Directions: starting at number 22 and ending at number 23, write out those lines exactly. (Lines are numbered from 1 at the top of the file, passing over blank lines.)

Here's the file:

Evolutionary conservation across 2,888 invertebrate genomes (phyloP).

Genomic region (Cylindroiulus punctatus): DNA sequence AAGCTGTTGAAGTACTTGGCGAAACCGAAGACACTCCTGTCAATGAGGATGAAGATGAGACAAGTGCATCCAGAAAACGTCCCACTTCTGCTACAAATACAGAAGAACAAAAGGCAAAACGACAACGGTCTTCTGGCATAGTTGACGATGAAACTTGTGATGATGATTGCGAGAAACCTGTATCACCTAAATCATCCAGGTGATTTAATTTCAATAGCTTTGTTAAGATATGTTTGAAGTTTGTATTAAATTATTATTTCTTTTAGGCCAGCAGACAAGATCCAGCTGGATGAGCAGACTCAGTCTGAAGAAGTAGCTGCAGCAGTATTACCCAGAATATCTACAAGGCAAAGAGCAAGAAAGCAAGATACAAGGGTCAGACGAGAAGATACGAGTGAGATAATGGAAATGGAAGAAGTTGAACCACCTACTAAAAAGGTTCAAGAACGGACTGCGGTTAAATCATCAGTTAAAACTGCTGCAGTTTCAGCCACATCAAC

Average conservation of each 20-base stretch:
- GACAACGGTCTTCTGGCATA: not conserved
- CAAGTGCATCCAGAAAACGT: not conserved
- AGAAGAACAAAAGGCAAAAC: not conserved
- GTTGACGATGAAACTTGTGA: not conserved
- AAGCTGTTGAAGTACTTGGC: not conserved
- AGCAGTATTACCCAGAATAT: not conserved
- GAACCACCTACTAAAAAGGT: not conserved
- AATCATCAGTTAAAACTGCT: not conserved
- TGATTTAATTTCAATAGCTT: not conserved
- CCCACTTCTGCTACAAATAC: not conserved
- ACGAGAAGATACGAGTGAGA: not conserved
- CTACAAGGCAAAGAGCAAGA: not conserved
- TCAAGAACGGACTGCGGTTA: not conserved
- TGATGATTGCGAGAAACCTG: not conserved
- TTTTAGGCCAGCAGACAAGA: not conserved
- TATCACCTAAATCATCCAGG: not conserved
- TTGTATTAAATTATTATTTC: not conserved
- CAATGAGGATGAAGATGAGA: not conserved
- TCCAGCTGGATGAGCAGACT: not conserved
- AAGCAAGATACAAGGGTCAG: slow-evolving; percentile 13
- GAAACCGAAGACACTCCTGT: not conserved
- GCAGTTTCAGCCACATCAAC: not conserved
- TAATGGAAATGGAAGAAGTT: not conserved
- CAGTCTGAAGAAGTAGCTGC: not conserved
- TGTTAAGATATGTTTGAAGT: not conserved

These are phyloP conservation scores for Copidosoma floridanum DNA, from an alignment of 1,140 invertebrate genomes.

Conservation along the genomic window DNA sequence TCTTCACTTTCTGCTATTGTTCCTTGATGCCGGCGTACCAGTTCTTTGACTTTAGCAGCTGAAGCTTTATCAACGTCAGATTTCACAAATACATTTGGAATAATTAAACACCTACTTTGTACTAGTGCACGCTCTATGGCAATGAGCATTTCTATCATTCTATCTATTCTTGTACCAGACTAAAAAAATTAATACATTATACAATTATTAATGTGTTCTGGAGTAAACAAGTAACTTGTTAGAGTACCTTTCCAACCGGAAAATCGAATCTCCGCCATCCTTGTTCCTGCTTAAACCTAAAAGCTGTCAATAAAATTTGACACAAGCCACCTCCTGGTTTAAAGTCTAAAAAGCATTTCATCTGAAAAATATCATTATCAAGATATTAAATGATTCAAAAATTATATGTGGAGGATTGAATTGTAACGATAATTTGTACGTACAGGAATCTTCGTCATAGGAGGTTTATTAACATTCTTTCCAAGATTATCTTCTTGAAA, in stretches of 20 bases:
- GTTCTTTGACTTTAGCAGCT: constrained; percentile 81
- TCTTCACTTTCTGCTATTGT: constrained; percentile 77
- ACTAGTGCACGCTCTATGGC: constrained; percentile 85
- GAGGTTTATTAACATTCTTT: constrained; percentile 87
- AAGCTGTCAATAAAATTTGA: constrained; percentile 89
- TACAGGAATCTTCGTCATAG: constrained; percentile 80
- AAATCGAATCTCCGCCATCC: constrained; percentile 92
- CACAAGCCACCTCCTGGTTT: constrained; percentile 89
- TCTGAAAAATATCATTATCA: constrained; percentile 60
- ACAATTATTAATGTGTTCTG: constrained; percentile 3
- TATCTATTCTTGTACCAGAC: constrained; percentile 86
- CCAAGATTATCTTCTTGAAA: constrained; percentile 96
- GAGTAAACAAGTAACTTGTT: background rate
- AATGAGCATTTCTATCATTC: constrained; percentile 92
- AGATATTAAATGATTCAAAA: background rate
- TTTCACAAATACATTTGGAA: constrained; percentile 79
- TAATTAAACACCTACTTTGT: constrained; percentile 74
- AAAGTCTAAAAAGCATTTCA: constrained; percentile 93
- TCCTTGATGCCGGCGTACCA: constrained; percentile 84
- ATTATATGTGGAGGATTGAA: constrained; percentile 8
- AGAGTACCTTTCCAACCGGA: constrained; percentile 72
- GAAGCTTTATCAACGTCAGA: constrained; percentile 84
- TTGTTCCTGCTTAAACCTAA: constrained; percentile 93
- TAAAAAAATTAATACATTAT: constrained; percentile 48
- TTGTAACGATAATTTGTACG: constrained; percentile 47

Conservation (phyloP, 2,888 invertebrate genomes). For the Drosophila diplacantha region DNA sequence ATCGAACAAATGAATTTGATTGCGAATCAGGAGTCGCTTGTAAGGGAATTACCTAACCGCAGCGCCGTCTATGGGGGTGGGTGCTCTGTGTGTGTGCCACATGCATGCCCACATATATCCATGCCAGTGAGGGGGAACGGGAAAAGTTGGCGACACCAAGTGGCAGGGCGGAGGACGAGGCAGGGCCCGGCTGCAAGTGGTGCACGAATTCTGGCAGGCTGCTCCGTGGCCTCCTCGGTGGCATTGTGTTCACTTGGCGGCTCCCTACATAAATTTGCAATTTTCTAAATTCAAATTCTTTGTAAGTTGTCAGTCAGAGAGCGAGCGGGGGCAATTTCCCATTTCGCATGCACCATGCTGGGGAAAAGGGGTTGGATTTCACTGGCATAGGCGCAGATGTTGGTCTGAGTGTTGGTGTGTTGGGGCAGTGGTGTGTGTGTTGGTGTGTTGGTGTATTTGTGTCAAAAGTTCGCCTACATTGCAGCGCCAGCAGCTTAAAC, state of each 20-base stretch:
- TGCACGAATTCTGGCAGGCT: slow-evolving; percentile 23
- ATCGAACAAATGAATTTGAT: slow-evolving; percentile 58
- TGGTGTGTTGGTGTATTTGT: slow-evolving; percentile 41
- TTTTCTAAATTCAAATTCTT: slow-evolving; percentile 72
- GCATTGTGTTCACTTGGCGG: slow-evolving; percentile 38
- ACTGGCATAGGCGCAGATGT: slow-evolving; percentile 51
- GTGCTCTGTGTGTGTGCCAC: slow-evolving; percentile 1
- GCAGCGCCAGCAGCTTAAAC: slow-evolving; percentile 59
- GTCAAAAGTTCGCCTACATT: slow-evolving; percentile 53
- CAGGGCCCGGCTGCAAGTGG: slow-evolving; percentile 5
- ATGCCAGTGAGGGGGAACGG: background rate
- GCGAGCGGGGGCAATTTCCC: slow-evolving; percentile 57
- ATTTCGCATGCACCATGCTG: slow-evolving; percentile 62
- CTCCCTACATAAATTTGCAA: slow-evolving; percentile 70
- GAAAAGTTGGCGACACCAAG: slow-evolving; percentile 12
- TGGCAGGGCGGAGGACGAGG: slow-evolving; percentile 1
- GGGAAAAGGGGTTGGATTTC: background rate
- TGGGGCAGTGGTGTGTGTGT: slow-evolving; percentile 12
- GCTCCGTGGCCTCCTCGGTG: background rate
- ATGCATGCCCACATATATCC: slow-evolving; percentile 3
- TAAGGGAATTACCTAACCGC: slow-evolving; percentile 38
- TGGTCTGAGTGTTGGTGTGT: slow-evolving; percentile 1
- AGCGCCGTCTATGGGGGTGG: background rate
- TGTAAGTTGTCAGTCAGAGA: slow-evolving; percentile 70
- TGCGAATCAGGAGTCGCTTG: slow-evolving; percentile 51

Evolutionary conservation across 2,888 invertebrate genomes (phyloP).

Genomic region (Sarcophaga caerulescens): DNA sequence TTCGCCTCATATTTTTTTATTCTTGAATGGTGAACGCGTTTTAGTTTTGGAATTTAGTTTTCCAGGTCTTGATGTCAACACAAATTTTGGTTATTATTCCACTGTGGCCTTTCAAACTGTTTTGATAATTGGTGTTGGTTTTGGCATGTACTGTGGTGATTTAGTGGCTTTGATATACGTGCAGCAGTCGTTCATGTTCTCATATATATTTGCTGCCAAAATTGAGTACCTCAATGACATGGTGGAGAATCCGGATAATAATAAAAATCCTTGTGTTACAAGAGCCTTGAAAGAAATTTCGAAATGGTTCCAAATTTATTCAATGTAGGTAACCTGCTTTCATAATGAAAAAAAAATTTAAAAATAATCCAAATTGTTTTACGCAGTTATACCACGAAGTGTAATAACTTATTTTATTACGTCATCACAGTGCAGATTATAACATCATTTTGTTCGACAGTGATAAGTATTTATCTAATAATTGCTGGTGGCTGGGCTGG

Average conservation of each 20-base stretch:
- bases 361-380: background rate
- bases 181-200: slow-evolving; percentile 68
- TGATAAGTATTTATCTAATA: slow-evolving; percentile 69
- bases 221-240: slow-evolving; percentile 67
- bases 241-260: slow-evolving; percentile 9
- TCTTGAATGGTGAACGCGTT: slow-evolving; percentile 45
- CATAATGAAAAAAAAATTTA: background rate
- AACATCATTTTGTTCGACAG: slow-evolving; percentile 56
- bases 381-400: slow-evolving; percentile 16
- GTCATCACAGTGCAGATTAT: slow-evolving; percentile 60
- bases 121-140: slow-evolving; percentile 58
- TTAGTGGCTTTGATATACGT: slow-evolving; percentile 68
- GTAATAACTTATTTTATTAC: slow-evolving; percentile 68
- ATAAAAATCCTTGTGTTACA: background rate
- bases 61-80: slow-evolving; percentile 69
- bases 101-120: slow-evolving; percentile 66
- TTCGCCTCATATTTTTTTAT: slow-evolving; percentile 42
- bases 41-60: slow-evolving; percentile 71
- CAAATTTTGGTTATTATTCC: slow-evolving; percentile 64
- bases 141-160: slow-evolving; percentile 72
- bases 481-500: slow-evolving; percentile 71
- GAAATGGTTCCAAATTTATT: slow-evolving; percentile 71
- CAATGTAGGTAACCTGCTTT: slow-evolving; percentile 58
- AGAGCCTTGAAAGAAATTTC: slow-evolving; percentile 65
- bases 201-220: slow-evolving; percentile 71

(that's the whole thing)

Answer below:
- TCCAGCTGGATGAGCAGACT: not conserved
- AAGCAAGATACAAGGGTCAG: slow-evolving; percentile 13